Child's Nervous System

, Volume 20, Issue 5, pp 323–328

History, anatomic forms, and pathogenesis of Chiari I malformations

Focus Session

DOI: 10.1007/s00381-003-0878-y

Cite this article as:
Schijman, E. Childs Nerv Syst (2004) 20: 323. doi:10.1007/s00381-003-0878-y



Chiari I malformations constitute a group of entities of congenital or acquired etiology that have in common descent of the cerebellar tonsils into the cervical spinal canal. In recent years, since the advent of magnetic resonance imaging, an increasing number of asymptomatic, doubtfully symptomatic, and minimally symptomatic patients with Chiari I malformations have been diagnosed. This has resulted in controversy about the multiple therapeutic strategies indicated for these problems.


With the intention of updating the knowledge that we currently have on the Chiari I malformation and the related syringomyelia we review the literature and discuss the historical background, pathogenesis, anatomic forms, clinical presentation, and diagnostic procedures of these abnormalities.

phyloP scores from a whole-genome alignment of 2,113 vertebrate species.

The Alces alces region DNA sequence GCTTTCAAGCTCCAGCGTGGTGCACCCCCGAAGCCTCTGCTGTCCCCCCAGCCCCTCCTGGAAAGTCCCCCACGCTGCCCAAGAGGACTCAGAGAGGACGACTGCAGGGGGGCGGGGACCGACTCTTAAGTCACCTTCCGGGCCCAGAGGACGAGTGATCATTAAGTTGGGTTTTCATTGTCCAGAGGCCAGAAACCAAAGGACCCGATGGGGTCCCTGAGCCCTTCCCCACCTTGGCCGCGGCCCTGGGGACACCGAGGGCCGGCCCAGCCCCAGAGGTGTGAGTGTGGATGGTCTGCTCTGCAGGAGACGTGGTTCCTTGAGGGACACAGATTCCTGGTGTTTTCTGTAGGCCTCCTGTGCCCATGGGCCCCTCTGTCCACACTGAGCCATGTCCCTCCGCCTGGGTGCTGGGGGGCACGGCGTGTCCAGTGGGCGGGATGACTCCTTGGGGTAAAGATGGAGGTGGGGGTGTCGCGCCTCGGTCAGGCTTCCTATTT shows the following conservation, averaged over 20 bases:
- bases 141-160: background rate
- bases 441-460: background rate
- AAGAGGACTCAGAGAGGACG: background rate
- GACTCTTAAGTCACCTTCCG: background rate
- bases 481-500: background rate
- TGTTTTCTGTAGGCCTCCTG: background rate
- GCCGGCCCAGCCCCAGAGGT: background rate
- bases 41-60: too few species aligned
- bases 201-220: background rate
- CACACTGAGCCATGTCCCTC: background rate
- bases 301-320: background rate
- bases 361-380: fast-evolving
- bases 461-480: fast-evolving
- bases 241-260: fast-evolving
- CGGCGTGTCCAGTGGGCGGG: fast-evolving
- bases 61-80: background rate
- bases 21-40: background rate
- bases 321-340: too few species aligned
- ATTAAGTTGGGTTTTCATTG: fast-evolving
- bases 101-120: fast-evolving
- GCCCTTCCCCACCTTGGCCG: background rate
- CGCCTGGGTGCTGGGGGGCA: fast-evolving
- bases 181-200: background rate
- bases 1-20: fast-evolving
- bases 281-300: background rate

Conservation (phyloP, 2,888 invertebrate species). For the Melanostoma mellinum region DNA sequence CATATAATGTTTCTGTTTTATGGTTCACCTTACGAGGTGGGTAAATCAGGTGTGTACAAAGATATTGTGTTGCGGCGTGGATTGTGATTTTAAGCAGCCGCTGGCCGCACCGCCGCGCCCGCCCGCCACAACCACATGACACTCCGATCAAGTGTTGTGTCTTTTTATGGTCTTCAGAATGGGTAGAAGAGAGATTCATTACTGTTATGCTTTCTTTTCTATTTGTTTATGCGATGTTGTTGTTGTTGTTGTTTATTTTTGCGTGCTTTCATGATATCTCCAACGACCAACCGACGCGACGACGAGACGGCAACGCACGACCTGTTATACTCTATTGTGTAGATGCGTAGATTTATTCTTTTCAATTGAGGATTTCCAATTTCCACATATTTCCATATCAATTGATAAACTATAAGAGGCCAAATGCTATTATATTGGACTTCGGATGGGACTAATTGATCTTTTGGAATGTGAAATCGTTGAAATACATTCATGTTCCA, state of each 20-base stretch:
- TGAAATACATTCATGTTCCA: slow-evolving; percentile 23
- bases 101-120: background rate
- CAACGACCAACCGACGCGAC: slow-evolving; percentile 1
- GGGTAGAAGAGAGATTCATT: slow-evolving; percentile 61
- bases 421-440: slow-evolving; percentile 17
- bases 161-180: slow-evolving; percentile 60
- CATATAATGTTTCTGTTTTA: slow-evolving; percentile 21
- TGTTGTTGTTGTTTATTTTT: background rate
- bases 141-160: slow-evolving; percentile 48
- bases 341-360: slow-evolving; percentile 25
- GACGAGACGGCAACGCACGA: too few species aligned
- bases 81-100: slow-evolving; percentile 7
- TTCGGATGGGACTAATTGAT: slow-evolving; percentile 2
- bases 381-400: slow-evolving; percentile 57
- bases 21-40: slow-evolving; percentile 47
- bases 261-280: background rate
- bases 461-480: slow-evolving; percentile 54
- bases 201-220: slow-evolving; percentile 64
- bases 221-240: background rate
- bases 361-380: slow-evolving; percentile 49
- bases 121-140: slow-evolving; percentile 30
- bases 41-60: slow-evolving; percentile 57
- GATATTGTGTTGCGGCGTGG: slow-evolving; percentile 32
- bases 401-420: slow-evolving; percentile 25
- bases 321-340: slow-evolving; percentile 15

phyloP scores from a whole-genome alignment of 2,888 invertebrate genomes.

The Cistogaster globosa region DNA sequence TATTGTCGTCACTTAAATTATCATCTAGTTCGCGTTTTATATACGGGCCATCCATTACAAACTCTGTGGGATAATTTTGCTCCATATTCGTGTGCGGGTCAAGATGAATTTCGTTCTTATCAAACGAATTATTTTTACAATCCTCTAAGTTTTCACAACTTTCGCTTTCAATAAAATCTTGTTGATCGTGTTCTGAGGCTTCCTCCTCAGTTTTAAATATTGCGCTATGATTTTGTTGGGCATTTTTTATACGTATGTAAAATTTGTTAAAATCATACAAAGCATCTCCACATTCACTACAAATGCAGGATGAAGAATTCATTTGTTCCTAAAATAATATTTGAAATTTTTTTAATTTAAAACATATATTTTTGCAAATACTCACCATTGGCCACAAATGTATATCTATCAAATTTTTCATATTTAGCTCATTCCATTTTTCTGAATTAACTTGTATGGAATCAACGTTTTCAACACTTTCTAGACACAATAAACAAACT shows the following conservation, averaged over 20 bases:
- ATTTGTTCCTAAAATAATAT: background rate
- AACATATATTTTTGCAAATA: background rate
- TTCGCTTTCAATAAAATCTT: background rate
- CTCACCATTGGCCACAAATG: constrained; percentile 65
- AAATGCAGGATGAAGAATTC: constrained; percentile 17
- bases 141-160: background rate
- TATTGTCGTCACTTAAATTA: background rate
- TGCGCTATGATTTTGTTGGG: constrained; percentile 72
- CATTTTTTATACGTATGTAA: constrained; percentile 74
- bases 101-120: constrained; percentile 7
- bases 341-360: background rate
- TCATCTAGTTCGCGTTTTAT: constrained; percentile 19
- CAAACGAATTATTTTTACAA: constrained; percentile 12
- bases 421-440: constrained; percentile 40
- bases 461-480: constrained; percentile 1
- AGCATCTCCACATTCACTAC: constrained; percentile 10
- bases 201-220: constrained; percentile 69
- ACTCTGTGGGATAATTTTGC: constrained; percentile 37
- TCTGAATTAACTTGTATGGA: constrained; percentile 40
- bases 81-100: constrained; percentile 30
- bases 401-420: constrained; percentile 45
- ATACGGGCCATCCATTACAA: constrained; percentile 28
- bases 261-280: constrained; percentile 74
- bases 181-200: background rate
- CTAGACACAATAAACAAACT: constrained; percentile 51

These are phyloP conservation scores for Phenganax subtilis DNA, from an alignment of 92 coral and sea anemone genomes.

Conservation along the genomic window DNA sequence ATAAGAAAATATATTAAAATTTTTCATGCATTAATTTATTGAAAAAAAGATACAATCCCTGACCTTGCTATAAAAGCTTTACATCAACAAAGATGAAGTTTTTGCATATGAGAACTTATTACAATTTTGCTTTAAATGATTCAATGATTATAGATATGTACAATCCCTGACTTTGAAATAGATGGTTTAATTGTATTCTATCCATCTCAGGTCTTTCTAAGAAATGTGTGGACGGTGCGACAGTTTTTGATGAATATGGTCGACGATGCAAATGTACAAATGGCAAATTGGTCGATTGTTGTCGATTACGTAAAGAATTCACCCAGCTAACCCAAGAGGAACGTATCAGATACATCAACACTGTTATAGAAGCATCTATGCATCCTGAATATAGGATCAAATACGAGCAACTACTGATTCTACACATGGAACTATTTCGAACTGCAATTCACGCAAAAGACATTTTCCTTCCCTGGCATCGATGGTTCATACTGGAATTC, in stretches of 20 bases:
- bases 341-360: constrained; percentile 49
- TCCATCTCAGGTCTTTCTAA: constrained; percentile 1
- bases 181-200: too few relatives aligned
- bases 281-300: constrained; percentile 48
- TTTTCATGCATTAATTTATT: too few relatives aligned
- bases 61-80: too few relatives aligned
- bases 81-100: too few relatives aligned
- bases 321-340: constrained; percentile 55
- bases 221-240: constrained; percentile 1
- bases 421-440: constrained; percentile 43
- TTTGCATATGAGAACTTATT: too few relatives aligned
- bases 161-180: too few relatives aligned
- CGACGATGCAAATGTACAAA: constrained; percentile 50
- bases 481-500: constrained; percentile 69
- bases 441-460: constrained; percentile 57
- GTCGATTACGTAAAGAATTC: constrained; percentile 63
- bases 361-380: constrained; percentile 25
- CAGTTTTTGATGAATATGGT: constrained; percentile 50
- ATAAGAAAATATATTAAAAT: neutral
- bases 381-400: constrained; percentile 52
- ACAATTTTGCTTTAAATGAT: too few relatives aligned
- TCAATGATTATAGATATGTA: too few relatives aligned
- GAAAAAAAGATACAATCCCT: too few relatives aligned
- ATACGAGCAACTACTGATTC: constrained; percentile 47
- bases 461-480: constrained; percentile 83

Chiari I malformation Foramen magnum decompression Hydromyelia Posterior fossa decompression Syringomyelia 

Copyright information

© Springer-Verlag 2004

Authors and Affiliations

  1. 1.Section of NeurosurgeryHospital C. DurandBuenos AiresArgentina
  2. 2.Division of NeurosurgeryUniversity of Buenos Aires School of MedicineBuenos AiresArgentina

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